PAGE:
The Fed, it seems, is moving the goalposts once again when it comes to CCAR and the amount of capital the large U.S. banks are required to maintain.
The salient facts
You can read the full speech by the Fed's "Banking Tsar", Daniel Tarullo here. I also highly recommend reading my previous article on topic, covering the impact of these proposals on Bank of America (NYSE:BAC).
To quickly summarize though, the proposals involve the incorporation of the G-SIB capital surcharge for the eight largest U.S. banks in the CCAR calculation - as such, under the CCAR, severely stressed scenarios, the banks minimum capital requirements are substantially increased under the newly proposed rules.
This essentially means that due to the new "tougher" CCAR methodology the large U.S. banks will be required to hold more capital than previously thought.
There were some offsets as well in the proposal - namely:
- Changes to assumptions on dividends and buybacks. In the current process, it is assumed that all existing capital actions will continue even in stressed times. In the future, this assumption will not be included anymore.
- Simplistic assumption around balance sheet growth. In the current CCAR process, the Fed's assumptions generally incorporate significant RWAs inflation. Under the proposed changes, the assumption is that RWAs are frozen as of the start of the stress period.
Overall, based on the Fed's analysis of prior years' CCAR results, it is expected that the incorporation of the G-SIB surcharge "would have been somewhat less than half offset" by the other changes described above.
So what does it mean for Citigroup (NYSE:C)?
Citi's G-SIB surcharge stands at 3% currently - so all else being equal, under the new proposal, the minimum post-stress CET1 minimum is 7.5% (i.e. 4.5% + 3%).
Let us now consider Citi's results for 2016 Dodd-Frank Stress Results:
As you can see from above, the post-stress CET1 minimum ratio for Citi is 9.2% and well above the new proposed requirements of 7.5%. Furthermore, the other offsetting modifications in the Fed's proposal would add additional quantitative capacity - for example, assuming RWAs are flat at $1,138 billion, it increases Citi's CCAR capacity by approximately $7 billion.
I will caveat the above illustration by noting that the CCAR calculation is notoriously complex with several material moving parts (e.g. DTA impact) - as such, do treat the above as "back of the envelope" calculation. I will certainly track Citi's upcoming earnings calls and if there is any material divergence to my above thesis - I will update in SA accordingly.
Understanding Citi's capital allocation methodology
Citi's CFO, Mr. Gerspach, was extremely helpful recently in describing the firm's capital allocation methodology - especially so in the following slide:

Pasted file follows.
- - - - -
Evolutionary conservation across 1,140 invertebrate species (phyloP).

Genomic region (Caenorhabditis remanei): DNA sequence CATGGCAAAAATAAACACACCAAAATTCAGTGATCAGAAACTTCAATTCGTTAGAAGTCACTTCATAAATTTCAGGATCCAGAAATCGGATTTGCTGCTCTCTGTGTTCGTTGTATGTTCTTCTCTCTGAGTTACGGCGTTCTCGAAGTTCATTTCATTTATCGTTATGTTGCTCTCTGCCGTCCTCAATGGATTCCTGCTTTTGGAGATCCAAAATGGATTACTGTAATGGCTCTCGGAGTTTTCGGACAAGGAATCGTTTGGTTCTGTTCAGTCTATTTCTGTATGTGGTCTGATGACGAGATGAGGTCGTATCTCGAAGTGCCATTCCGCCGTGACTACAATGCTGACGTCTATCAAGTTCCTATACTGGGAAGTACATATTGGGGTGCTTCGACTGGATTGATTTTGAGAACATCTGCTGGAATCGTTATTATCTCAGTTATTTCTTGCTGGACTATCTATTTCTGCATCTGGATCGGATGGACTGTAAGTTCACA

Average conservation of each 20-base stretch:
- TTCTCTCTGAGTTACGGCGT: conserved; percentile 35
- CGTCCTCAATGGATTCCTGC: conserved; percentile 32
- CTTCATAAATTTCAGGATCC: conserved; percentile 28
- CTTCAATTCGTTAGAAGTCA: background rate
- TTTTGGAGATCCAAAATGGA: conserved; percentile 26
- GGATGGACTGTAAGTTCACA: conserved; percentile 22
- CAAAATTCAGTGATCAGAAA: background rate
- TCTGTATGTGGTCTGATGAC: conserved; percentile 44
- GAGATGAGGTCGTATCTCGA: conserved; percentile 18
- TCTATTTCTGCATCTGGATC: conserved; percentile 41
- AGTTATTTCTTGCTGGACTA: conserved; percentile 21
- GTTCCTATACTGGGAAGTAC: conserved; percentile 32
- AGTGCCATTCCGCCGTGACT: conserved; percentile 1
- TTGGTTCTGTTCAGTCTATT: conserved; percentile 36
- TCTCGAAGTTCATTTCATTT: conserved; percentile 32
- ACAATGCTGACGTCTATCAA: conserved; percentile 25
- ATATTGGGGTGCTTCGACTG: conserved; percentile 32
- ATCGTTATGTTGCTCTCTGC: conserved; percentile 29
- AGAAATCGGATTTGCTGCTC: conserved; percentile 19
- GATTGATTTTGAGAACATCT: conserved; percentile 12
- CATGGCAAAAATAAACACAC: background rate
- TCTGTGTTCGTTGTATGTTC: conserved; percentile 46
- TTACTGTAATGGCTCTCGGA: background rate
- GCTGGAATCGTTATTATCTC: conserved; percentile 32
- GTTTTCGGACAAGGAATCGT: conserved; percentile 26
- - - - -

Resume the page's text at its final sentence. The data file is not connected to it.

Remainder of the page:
Essentially, in this presentation, the CFO explained that the firm allocates capital to its operating businesses assuming an 11% CET1 ratio (being the higher of 10% minimum CET1 requirements and its CCAR binding constraint). As such, the excess $66 billion of capital in the above slide, is properly apportioned in the following manner:
- $26 billion is part of disallowed DTA and, with time, should be released and returned to investors
- $8 billion is due to credit risk RWAs in Citi Holdings - in the process of being unwound over the next several years and thus capital will be freed and returned to investors
- $9 billion of capital is allocated to operational risk RWAs in Holdings and has potentially a very long shelf life. This will not go down anytime soon - so it is essentially trapped capital.
- $5 billion of capital is consumed in the Citi Corp - essentially to do with asset/liability management and related liquidity management activities.
- $18 billion of "excess capital" representing the difference between the 11% CET1 allocated to operating businesses and Citi's overall CET1 ratio (currently at 12.5%).
Citi's CFO commented on the $18 billion excess capital in the following manner:
....we have $18 billion in Other at the top of the stack, which largely represents the amount of capital we hold in excess of our target capital ratios today, or roughly 1.5% of firm-wide Risk-Weighted Assets. However, when thinking about this $18 billion in potential excess capital, it's important to note that we have yet to receive details on how the G-SIB surcharge may be incorporated into the CCAR process in the future, which will inform our ultimate capital requirements.
Well, now that the detailed proposal is out - the key question then, for analysts, in the earnings call is a simple one:
Has the capital ratios target for Citi changed as a result of the Fed's CCAR proposals and if so, by how much?
(Citigroup's CFO, Mr. Gerspach)
My 2 cents is, as my analysis demonstrates above, the impact is modest and should not be a game-changer for Citi's capital returns trajectory.
The substantial capital returns narrative for Citigroup is very much intact - the numbers clearly demonstrate this. While Citi may need to increase its long-term capital ratio targets somewhat (perhaps to 12% or slightly higher), but with a current fully phased-in CET1 ratio of 12.5% (and growing) - there is a clear runaway for the firm to return 100% of generated capital (including utilized DTAs in arrears). Finally, it is well-worth noting that the removal of the 30% soft cap on dividends is clearly a positive development for income orientated shareholders.
Dividend growth investors should certainly have Citi on their radar.
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Disclosure: I am/we are long C, BAC.
I wrote this article myself, and it expresses my own opinions. I am not receiving compensation for it (other than from Seeking Alpha). I have no business relationship with any company whose stock is mentioned in this article.